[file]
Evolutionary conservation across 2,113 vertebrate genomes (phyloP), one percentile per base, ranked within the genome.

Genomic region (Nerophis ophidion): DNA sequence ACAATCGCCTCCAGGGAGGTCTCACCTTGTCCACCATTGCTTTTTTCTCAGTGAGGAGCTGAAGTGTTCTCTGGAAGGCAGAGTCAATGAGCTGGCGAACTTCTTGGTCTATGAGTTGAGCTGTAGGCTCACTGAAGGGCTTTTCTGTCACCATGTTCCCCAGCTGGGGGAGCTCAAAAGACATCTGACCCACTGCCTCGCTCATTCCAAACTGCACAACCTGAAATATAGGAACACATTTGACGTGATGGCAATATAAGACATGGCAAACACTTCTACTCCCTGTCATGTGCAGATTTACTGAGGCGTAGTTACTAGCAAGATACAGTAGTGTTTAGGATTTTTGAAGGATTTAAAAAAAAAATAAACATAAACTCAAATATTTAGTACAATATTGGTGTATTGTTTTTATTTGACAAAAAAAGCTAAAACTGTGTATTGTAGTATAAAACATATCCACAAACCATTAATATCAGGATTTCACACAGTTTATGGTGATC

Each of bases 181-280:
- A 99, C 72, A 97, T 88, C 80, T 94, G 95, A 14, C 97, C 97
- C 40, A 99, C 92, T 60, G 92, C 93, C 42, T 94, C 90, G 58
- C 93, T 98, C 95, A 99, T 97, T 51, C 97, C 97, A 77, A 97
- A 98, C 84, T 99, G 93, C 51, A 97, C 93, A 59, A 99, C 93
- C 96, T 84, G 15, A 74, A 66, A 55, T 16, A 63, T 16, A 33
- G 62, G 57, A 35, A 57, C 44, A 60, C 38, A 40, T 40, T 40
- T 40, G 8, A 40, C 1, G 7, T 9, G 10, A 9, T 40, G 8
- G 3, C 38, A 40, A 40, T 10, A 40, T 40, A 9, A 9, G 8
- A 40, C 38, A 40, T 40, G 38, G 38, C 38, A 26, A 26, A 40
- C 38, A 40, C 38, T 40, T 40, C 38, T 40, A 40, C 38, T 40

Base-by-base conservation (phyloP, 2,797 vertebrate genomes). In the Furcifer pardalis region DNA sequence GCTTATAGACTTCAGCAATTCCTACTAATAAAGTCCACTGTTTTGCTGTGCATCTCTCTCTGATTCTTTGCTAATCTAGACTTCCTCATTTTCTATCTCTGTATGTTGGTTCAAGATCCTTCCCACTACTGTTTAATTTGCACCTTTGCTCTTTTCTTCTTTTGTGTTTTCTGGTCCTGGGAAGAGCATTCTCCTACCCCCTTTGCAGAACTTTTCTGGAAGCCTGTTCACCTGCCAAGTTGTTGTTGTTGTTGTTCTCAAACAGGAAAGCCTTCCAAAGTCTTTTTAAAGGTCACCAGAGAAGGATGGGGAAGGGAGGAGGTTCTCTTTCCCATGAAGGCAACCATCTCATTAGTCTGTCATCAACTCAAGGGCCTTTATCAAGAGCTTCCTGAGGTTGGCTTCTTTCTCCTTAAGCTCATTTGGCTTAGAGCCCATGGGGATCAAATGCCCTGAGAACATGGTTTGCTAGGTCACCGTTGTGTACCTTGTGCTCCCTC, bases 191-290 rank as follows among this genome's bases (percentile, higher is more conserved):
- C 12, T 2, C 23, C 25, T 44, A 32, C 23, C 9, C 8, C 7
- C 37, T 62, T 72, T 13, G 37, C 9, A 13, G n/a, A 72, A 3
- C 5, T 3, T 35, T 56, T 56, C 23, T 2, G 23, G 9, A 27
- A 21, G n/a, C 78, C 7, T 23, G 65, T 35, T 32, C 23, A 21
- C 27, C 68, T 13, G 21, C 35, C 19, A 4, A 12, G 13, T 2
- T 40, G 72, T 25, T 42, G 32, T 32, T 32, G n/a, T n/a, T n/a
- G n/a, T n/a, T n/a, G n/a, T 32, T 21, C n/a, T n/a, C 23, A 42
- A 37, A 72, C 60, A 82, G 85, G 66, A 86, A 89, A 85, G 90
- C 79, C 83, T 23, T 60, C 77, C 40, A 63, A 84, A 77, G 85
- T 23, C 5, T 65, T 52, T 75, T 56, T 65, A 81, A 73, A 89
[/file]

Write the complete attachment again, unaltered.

Evolutionary conservation across 2,113 vertebrate genomes (phyloP), one percentile per base, ranked within the genome.

Genomic region (Nerophis ophidion): DNA sequence ACAATCGCCTCCAGGGAGGTCTCACCTTGTCCACCATTGCTTTTTTCTCAGTGAGGAGCTGAAGTGTTCTCTGGAAGGCAGAGTCAATGAGCTGGCGAACTTCTTGGTCTATGAGTTGAGCTGTAGGCTCACTGAAGGGCTTTTCTGTCACCATGTTCCCCAGCTGGGGGAGCTCAAAAGACATCTGACCCACTGCCTCGCTCATTCCAAACTGCACAACCTGAAATATAGGAACACATTTGACGTGATGGCAATATAAGACATGGCAAACACTTCTACTCCCTGTCATGTGCAGATTTACTGAGGCGTAGTTACTAGCAAGATACAGTAGTGTTTAGGATTTTTGAAGGATTTAAAAAAAAAATAAACATAAACTCAAATATTTAGTACAATATTGGTGTATTGTTTTTATTTGACAAAAAAAGCTAAAACTGTGTATTGTAGTATAAAACATATCCACAAACCATTAATATCAGGATTTCACACAGTTTATGGTGATC

Each of bases 181-280:
- A 99, C 72, A 97, T 88, C 80, T 94, G 95, A 14, C 97, C 97
- C 40, A 99, C 92, T 60, G 92, C 93, C 42, T 94, C 90, G 58
- C 93, T 98, C 95, A 99, T 97, T 51, C 97, C 97, A 77, A 97
- A 98, C 84, T 99, G 93, C 51, A 97, C 93, A 59, A 99, C 93
- C 96, T 84, G 15, A 74, A 66, A 55, T 16, A 63, T 16, A 33
- G 62, G 57, A 35, A 57, C 44, A 60, C 38, A 40, T 40, T 40
- T 40, G 8, A 40, C 1, G 7, T 9, G 10, A 9, T 40, G 8
- G 3, C 38, A 40, A 40, T 10, A 40, T 40, A 9, A 9, G 8
- A 40, C 38, A 40, T 40, G 38, G 38, C 38, A 26, A 26, A 40
- C 38, A 40, C 38, T 40, T 40, C 38, T 40, A 40, C 38, T 40

Base-by-base conservation (phyloP, 2,797 vertebrate genomes). In the Furcifer pardalis region DNA sequence GCTTATAGACTTCAGCAATTCCTACTAATAAAGTCCACTGTTTTGCTGTGCATCTCTCTCTGATTCTTTGCTAATCTAGACTTCCTCATTTTCTATCTCTGTATGTTGGTTCAAGATCCTTCCCACTACTGTTTAATTTGCACCTTTGCTCTTTTCTTCTTTTGTGTTTTCTGGTCCTGGGAAGAGCATTCTCCTACCCCCTTTGCAGAACTTTTCTGGAAGCCTGTTCACCTGCCAAGTTGTTGTTGTTGTTGTTCTCAAACAGGAAAGCCTTCCAAAGTCTTTTTAAAGGTCACCAGAGAAGGATGGGGAAGGGAGGAGGTTCTCTTTCCCATGAAGGCAACCATCTCATTAGTCTGTCATCAACTCAAGGGCCTTTATCAAGAGCTTCCTGAGGTTGGCTTCTTTCTCCTTAAGCTCATTTGGCTTAGAGCCCATGGGGATCAAATGCCCTGAGAACATGGTTTGCTAGGTCACCGTTGTGTACCTTGTGCTCCCTC, bases 191-290 rank as follows among this genome's bases (percentile, higher is more conserved):
- C 12, T 2, C 23, C 25, T 44, A 32, C 23, C 9, C 8, C 7
- C 37, T 62, T 72, T 13, G 37, C 9, A 13, G n/a, A 72, A 3
- C 5, T 3, T 35, T 56, T 56, C 23, T 2, G 23, G 9, A 27
- A 21, G n/a, C 78, C 7, T 23, G 65, T 35, T 32, C 23, A 21
- C 27, C 68, T 13, G 21, C 35, C 19, A 4, A 12, G 13, T 2
- T 40, G 72, T 25, T 42, G 32, T 32, T 32, G n/a, T n/a, T n/a
- G n/a, T n/a, T n/a, G n/a, T 32, T 21, C n/a, T n/a, C 23, A 42
- A 37, A 72, C 60, A 82, G 85, G 66, A 86, A 89, A 85, G 90
- C 79, C 83, T 23, T 60, C 77, C 40, A 63, A 84, A 77, G 85
- T 23, C 5, T 65, T 52, T 75, T 56, T 65, A 81, A 73, A 89